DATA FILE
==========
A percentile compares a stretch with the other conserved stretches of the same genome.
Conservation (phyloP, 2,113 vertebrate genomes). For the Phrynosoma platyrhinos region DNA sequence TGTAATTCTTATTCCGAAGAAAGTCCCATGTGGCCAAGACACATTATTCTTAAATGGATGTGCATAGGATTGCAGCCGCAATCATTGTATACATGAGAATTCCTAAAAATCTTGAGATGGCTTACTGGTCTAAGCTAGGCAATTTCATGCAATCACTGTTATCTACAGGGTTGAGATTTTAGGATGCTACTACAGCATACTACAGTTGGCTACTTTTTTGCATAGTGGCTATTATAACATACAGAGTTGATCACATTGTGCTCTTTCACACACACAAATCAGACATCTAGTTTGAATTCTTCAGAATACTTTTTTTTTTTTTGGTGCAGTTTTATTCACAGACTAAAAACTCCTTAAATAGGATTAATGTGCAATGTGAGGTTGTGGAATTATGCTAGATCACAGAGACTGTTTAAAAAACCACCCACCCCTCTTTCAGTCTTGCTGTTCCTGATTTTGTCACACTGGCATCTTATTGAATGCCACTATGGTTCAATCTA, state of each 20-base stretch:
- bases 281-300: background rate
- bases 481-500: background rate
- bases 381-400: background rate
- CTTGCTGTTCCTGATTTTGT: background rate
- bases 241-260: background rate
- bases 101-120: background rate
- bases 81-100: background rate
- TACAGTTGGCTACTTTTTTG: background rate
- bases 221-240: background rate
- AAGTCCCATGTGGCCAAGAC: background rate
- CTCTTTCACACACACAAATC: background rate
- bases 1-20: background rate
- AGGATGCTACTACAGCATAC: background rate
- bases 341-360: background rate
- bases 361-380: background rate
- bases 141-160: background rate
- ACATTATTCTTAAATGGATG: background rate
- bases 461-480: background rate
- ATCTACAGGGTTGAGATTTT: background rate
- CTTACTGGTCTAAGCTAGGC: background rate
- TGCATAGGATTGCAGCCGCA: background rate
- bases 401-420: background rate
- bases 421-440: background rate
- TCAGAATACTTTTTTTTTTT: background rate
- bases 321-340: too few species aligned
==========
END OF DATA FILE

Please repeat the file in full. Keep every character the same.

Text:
A percentile compares a stretch with the other conserved stretches of the same genome.
Conservation (phyloP, 2,113 vertebrate genomes). For the Phrynosoma platyrhinos region DNA sequence TGTAATTCTTATTCCGAAGAAAGTCCCATGTGGCCAAGACACATTATTCTTAAATGGATGTGCATAGGATTGCAGCCGCAATCATTGTATACATGAGAATTCCTAAAAATCTTGAGATGGCTTACTGGTCTAAGCTAGGCAATTTCATGCAATCACTGTTATCTACAGGGTTGAGATTTTAGGATGCTACTACAGCATACTACAGTTGGCTACTTTTTTGCATAGTGGCTATTATAACATACAGAGTTGATCACATTGTGCTCTTTCACACACACAAATCAGACATCTAGTTTGAATTCTTCAGAATACTTTTTTTTTTTTTGGTGCAGTTTTATTCACAGACTAAAAACTCCTTAAATAGGATTAATGTGCAATGTGAGGTTGTGGAATTATGCTAGATCACAGAGACTGTTTAAAAAACCACCCACCCCTCTTTCAGTCTTGCTGTTCCTGATTTTGTCACACTGGCATCTTATTGAATGCCACTATGGTTCAATCTA, state of each 20-base stretch:
- bases 281-300: background rate
- bases 481-500: background rate
- bases 381-400: background rate
- CTTGCTGTTCCTGATTTTGT: background rate
- bases 241-260: background rate
- bases 101-120: background rate
- bases 81-100: background rate
- TACAGTTGGCTACTTTTTTG: background rate
- bases 221-240: background rate
- AAGTCCCATGTGGCCAAGAC: background rate
- CTCTTTCACACACACAAATC: background rate
- bases 1-20: background rate
- AGGATGCTACTACAGCATAC: background rate
- bases 341-360: background rate
- bases 361-380: background rate
- bases 141-160: background rate
- ACATTATTCTTAAATGGATG: background rate
- bases 461-480: background rate
- ATCTACAGGGTTGAGATTTT: background rate
- CTTACTGGTCTAAGCTAGGC: background rate
- TGCATAGGATTGCAGCCGCA: background rate
- bases 401-420: background rate
- bases 421-440: background rate
- TCAGAATACTTTTTTTTTTT: background rate
- bases 321-340: too few species aligned